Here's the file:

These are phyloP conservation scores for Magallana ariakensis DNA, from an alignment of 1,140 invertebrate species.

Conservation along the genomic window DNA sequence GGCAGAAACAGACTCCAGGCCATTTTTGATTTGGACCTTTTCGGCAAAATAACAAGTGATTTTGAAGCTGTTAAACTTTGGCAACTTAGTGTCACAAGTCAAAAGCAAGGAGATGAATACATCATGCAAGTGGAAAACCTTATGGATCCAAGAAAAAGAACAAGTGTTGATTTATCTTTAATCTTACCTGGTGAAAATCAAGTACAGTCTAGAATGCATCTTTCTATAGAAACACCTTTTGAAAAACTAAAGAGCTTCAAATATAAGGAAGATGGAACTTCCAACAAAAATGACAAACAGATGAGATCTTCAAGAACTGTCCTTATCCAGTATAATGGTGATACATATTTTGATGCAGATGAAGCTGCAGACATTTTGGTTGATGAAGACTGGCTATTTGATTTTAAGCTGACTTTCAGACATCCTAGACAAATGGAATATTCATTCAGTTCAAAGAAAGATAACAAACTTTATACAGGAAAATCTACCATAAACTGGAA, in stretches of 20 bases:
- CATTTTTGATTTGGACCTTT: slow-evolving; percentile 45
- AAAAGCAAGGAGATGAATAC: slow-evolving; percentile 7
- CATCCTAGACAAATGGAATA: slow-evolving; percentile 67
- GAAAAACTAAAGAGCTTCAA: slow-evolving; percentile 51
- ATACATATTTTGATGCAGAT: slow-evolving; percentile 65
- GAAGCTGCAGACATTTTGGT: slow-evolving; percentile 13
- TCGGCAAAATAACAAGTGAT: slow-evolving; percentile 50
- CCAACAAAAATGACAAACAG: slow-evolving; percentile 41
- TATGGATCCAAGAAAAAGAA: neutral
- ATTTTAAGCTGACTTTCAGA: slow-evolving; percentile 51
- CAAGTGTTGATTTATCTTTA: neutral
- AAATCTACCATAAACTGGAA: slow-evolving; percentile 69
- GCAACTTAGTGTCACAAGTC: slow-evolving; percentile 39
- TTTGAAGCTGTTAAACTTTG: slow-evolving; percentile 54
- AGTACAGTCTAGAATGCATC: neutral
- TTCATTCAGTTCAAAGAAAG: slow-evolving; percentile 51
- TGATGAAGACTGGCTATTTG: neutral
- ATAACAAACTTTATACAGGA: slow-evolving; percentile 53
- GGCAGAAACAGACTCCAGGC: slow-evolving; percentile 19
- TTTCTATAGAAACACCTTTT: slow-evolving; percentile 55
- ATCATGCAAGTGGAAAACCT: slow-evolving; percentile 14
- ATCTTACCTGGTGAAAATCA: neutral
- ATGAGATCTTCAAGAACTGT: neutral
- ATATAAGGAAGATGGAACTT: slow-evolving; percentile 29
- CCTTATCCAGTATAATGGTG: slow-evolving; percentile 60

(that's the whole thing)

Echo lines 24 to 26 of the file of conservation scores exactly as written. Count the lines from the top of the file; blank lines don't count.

- ATCTTACCTGGTGAAAATCA: neutral
- ATGAGATCTTCAAGAACTGT: neutral
- ATATAAGGAAGATGGAACTT: slow-evolving; percentile 29